Many of the bodies were in bad shape, having been riddled with bullets. Diaz tried to spare the parents as much pain as possible, hoping to positively identify the murdered children through descriptions their parents gave of clothing they wore to school that day, or from photos parents showed him.
If any of the bodies were “riddled with bullets,” that would certainly make sense that they were unrecognizable. And it certainly makes sense that at least some of the bodies might have been riddled with bullets, since we know that police left the gunman behind a locked door with the children and their teachers for more than an hour, giving him time to inflict maximum damage.
However, what should go without being said is that almost any firearm — rifle or handgun, regardless of caliber — can be used to render a victim unrecognizable if enough bullets are fired into the body. But that’s not the argument that’s being made in the aftermath of Uvalde. The argument that’s being crafted from the DNA request is that you need DNA to identify someone after they’re shot with an AR-15. I’ve heard the claim repeated from multiple people in the past week. And, quite frankly, it’s bullshit.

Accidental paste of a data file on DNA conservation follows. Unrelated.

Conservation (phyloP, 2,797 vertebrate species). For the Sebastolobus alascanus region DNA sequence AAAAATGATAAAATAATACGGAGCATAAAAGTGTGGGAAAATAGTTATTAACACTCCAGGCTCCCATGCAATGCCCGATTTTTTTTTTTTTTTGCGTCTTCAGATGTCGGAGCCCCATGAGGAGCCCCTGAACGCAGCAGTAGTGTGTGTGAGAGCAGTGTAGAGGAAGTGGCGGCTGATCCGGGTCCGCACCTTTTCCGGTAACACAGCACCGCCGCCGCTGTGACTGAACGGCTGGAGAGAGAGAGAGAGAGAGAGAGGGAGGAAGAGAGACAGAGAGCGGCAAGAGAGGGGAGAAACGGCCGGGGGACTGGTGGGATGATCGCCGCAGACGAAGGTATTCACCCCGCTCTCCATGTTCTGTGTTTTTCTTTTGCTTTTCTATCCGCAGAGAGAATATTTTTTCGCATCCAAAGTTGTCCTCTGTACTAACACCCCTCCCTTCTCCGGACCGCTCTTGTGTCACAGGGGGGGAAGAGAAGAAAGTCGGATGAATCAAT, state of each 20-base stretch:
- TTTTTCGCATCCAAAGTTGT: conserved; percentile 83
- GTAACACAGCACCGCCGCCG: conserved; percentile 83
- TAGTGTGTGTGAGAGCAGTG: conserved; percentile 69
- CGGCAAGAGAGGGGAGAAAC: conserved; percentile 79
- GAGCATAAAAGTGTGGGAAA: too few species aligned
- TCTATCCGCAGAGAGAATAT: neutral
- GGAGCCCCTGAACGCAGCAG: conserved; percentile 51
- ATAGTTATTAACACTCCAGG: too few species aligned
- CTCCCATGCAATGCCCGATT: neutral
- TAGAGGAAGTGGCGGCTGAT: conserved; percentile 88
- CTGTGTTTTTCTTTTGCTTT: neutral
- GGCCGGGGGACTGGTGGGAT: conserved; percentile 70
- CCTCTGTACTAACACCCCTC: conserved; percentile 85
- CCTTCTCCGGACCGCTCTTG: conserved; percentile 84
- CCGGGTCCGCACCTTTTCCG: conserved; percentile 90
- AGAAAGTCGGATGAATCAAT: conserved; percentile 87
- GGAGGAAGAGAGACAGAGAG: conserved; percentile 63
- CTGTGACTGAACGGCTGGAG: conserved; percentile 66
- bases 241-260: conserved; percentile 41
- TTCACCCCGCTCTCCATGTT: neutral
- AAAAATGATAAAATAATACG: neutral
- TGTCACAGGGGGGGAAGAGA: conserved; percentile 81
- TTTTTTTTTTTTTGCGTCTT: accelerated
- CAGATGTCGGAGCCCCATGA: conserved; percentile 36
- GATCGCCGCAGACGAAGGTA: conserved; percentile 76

It’s the kind of argument that will go over well with people who know little or nothing about firearms — which is exactly who the argument is intended for. The entire argument of any form of political lobbying is to convince enough people of your point of view that Congress is forced to act. And that’s why it’s important that gun owners do their part to educate the non-gun-owning public on the realities of firearms. Because we certainly cannot rely on the mainstream media to do it.
Anyone who is familiar with firearms knows that the .223 — the standard caliber of an AR-15 rifle — is actually a very small round. It’s illegal to use to hunt big game animals in some states precisely because it can’t be relied on to efficiently put down an animal cleanly if the shot isn’t placed correctly. Does that sound like the sort of gun that would render a victim unrecognizable? Of course not.